Furthermore, the government urgently needs to take a firmer stance on corruption; translating its tough words into action. When President Hichilema first took office he told reporters that the country’s coffers were “literally empty” and that PF cadres were still drawing government salaries and trying to hide their cash overseas. While the president has since pledged to take a “zero tolerance” approach to corruption, there have been few high profile arrests for this kind of behaviour.
RESTORING FAITH IN THE PRIVATE SECTOR
Finally, it is not enough for the budget to merely reduce borrowing and cut down on spending. The government will also need to find ways of increasing its revenue if it is to sufficiently impress the IMF ahead of a bailout.
For this, President Hichilema should turn to Zambia’s wealth of natural resources, and in particular copper. Under the Patriotic Front the government soured relations with the country’s copper producers, buying out Mopani Mines from Glencore and forcing Konkola Copper Mines into liquidation.
Since then little has been done by the new administration to improve these relations and boost copper production. Mopani, for instance, is still lacking a private backer to make the mine sustainable, despite the government taking on some $1.5 billion in debt to purchase it in the first place. KCM, meanwhile, remains embroiled in an arbitration feud despite the fact that a tribunal in London ruled that ZCCM was in breach of its shareholder agreement and that the state-appointed liquidator should be discharged immediately back in July. The urgency of a speedy resolution has since been further highlighted by the arrest of the liquidator, Milingo Lungu, on charges of theft and money laundering worth millions.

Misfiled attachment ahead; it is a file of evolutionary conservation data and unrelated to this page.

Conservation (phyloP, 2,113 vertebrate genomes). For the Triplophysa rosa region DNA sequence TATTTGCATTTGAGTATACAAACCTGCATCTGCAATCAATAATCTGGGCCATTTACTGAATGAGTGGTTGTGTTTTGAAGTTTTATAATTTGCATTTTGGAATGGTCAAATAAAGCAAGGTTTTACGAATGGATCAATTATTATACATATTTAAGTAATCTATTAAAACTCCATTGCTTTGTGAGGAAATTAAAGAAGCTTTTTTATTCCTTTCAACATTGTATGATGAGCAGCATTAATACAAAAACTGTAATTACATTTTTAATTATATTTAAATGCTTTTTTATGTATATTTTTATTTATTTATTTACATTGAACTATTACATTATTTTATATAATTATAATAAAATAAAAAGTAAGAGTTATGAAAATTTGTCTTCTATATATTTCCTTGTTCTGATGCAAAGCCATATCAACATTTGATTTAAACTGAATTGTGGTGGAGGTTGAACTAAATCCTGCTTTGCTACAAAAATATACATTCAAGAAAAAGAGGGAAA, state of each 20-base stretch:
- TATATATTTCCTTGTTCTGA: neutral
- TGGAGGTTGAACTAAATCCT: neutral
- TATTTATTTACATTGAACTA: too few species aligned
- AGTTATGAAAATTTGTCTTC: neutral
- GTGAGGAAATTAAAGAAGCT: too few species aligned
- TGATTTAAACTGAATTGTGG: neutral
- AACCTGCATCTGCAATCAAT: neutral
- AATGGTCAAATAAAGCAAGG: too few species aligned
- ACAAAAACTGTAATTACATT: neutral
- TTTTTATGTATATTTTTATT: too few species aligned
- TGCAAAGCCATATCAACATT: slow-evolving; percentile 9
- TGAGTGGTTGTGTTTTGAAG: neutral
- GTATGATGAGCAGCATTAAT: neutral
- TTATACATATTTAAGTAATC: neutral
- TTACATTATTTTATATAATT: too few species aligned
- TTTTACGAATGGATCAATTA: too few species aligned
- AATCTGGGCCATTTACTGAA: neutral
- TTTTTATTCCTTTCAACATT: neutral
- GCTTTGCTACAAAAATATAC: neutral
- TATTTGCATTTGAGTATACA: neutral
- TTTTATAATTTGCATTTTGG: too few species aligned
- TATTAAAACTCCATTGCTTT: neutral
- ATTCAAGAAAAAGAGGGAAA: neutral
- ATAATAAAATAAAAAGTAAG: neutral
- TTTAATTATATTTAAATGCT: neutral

All the while global copper prices continue to climb but productivity at the country’s largest mines remains low. Since the government effectively took over production at KCM in May 2019, production has slumped by some 70%. This kind of missed opportunity is unacceptable, particularly in a country trying to climb out from under a mountain of debt.
Prior to his budget this month, President Hichilema should pledge to resolve disputes in the sector as a matter of priority so as to secure jobs, investment and the revenues his administration will need of it is to avoid further borrowing. He will need to rebuild trust with both the private sector and employees so that the sector delivers mutual benefits for all. To achieve this he must use the budget to promise cooperation with mining companies, as well as ample employment opportunities for skilled workers throughout the value chain and fair remuneration. In this way, exports will soar and the government’s tax revenue will rise dramatically.
This kind of trust with the private sector will doubtlessly be difficult to rebuild, but as a former businessman President Hichilema has promised numerous times to establish a stable regulatory environment in Zambia to help companies grow. If he can signal this in his inaugural budget, as well as provide measures to clamp down on high rates of borrowing and spending, then his government might stand a chance of securing a brighter future for Zambia.